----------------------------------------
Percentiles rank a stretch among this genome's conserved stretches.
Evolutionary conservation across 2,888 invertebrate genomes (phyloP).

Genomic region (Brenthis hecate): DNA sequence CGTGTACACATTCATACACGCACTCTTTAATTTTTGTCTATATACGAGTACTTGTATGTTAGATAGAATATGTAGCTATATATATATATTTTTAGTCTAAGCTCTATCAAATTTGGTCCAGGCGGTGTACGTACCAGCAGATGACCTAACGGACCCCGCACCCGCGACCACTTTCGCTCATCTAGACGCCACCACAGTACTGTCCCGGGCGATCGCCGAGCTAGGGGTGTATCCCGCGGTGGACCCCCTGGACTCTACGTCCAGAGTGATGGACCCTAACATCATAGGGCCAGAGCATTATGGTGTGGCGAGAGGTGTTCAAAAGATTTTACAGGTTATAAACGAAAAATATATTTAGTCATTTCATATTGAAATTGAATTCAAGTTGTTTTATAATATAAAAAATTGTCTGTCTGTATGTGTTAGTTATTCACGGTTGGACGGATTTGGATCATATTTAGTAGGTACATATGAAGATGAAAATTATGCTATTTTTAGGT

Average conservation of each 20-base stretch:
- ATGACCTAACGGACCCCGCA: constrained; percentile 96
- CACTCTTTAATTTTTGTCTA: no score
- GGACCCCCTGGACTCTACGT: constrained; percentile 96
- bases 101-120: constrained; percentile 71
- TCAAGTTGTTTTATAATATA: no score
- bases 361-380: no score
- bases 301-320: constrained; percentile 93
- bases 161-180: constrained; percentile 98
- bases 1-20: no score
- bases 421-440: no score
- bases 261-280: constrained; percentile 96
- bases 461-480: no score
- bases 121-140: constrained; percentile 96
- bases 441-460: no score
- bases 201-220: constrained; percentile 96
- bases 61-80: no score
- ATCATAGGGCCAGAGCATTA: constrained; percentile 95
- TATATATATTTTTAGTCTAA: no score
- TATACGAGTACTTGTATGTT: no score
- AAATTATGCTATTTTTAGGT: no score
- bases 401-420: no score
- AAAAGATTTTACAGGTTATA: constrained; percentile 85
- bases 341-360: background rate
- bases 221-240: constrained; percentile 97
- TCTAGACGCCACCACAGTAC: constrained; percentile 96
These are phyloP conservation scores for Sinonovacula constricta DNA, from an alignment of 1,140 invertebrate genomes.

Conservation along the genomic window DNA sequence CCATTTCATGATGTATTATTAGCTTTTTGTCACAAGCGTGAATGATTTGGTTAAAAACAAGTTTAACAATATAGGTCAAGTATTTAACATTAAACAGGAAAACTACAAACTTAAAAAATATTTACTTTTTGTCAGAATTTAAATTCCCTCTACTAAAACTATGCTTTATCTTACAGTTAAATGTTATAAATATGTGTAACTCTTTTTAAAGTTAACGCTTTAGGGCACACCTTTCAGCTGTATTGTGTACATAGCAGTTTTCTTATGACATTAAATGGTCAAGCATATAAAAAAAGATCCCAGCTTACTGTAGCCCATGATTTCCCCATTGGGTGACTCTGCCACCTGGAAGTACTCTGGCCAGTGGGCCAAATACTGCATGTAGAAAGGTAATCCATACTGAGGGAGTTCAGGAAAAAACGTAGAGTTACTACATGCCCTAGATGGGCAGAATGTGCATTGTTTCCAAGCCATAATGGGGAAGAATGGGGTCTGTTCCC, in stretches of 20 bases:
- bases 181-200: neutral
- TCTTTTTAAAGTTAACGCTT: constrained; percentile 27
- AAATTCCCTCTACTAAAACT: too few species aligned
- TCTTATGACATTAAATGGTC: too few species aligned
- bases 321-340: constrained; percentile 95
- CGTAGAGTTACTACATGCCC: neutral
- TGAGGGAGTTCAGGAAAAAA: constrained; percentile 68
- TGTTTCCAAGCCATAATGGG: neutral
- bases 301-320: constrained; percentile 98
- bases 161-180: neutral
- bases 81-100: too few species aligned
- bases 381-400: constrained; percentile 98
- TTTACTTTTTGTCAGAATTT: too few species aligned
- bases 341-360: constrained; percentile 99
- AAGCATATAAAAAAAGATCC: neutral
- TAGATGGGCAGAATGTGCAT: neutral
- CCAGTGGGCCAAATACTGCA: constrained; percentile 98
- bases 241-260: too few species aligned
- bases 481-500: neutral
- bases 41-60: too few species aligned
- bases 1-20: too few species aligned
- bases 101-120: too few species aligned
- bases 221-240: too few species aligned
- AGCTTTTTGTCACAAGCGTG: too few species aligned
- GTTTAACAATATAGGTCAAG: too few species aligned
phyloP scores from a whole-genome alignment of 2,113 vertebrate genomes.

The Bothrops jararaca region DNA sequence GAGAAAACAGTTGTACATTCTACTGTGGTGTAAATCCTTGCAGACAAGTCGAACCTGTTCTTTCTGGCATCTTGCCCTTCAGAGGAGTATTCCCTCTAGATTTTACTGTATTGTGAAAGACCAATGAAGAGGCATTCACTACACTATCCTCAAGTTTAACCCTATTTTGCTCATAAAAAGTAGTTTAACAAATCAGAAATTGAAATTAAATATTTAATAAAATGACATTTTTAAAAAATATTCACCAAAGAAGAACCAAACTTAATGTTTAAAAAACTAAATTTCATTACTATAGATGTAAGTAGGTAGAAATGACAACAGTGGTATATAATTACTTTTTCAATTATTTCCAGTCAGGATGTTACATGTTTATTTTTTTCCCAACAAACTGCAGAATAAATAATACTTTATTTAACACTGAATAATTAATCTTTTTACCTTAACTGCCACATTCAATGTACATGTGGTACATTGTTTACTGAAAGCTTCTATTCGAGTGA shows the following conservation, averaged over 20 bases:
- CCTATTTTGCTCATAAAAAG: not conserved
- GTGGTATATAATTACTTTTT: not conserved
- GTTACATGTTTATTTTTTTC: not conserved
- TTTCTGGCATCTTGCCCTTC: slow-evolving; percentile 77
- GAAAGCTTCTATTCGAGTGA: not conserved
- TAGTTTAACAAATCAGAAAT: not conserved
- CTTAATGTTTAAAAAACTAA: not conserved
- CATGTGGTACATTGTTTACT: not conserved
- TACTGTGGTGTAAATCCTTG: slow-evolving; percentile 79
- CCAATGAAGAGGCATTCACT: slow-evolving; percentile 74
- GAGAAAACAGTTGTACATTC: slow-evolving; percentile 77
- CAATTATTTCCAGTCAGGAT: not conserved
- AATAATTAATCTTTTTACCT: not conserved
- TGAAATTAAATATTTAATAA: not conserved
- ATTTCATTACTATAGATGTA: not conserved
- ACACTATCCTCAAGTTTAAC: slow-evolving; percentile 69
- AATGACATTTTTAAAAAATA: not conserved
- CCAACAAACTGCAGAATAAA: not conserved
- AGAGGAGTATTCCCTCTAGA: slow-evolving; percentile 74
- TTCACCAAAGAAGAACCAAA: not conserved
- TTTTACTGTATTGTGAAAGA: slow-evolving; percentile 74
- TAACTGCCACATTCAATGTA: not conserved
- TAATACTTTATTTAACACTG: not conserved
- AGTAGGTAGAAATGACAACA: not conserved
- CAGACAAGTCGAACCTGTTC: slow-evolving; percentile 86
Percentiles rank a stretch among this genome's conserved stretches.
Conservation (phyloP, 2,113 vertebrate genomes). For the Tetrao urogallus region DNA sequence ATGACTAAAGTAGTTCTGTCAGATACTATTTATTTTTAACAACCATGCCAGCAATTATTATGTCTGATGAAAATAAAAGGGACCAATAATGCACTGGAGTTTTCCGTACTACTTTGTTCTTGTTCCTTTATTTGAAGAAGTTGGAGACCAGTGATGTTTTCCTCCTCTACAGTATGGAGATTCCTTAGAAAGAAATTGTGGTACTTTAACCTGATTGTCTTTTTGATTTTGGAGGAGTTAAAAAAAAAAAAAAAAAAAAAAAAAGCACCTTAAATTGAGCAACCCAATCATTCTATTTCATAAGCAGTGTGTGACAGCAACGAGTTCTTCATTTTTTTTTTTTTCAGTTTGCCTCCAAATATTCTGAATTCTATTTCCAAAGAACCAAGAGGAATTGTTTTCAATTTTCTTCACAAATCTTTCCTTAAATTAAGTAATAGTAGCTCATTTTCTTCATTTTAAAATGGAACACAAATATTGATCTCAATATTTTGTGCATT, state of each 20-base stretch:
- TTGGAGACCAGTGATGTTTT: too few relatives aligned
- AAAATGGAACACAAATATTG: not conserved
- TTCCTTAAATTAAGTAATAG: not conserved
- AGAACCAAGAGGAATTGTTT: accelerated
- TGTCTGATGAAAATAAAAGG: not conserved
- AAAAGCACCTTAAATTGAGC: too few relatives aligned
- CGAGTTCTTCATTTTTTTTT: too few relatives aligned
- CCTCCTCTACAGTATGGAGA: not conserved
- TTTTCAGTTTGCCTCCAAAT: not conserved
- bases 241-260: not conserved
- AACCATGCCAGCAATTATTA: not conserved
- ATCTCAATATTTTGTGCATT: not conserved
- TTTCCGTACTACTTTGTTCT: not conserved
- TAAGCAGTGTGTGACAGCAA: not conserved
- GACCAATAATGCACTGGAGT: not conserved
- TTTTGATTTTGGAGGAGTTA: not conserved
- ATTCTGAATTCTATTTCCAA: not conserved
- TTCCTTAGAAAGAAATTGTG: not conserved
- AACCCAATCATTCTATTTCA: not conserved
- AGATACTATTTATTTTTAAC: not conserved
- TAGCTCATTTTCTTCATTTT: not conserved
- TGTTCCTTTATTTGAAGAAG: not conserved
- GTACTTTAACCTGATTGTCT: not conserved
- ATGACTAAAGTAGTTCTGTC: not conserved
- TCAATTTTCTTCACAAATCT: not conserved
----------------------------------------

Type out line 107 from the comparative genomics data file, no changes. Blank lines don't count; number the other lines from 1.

- TGTTCCTTTATTTGAAGAAG: not conserved